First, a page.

IAM - Computational Materials Science

Nano-sized twins induce high rate sensitivity of flow stress in pure copper

  • Author:

    L. Lu, R. Schwaiger, Z. Shan,
    M. Dao, K. Lu, S. Suresh

  • Source:

    Acta Materialia, Band 53, Seite 2169 (2005)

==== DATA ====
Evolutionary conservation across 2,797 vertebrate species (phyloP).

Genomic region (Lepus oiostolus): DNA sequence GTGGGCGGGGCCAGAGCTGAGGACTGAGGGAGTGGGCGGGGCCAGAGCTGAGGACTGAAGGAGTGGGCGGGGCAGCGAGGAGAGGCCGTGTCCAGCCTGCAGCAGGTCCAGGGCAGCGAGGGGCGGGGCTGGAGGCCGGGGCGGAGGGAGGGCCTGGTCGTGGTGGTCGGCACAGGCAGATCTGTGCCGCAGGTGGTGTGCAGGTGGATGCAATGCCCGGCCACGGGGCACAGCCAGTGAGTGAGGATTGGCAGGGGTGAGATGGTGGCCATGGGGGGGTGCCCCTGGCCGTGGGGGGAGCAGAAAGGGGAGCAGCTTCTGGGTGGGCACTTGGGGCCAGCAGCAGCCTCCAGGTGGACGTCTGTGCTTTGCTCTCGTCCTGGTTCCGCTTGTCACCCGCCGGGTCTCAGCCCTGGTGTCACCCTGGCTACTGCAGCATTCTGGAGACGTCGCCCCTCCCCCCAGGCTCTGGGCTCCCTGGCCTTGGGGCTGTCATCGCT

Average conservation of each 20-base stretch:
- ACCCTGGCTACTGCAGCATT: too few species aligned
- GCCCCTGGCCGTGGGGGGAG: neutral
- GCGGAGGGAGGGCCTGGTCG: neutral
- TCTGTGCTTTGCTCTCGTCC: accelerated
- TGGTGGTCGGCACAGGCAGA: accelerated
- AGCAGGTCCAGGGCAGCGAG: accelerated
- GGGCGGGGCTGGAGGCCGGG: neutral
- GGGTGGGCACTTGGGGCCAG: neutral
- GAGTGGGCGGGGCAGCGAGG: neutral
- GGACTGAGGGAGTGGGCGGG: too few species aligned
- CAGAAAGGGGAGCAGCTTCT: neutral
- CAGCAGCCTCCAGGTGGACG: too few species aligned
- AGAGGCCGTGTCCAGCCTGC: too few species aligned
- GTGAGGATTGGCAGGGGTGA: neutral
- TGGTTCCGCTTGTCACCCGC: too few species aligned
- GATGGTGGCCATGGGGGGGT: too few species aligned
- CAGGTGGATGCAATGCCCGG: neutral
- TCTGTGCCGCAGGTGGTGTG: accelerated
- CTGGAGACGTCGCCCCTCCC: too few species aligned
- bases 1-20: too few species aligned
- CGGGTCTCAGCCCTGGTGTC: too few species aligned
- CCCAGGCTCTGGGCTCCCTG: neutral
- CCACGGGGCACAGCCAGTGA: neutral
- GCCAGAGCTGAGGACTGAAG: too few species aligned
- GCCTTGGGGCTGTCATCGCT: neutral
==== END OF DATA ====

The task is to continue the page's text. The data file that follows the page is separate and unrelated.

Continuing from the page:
• We have investigated the rate sensitivity of flow stress and the extent of strengthening in polycrystalline copper containing different volume fractions of nano-sized twins, but having the same average grain size. The specimens were produced by pulsed elec- trodeposition, wherein the concentration of twins was varied systematically by varying the processing parameters. Depthsensing instrumented indentation experiments performed at loading rates spanning three orders of magnitude on specimens with the higher density of twins (twin lamellae width 20 nm) revealed an up to sevenfold increase in rate-sensitivity of hardness compared to an essentially twin-free pure Cu of the same grain size. A reduction in twin density for the same grain size (with twin lamellae width 90 nm) also resulted in a noticeable reduction in rate-sensitivity and hardness. The presence of a high density of nano-scale twins is also seen to impart significant hardness, which is comparable to that achieved in nanograined Cu. Post-indentation analyses of indented Cu with nano-scale twins in the transmission electron microscope reveal deformation-induced displacement of coherent twin boundaries (CTBs), formation of steps and jogs along CTBs, and blockage of dislocations at CTBs. These processes appear to significantly influence the evolution of thermal activation volume for plastic flow which is some three orders of magnitude smaller than that known for microcrystalline Cu. Transmission electron microscopy also reveals CTBs with a high density of dislocation debris and points to the possibility that displaced CTBs may serve as barriers to dislocation motion and that they may also provide sources for dislocation nucleation, especially near stress concentrations, very much like grain boundaries. Possible consequences of these trends for deformation are explored.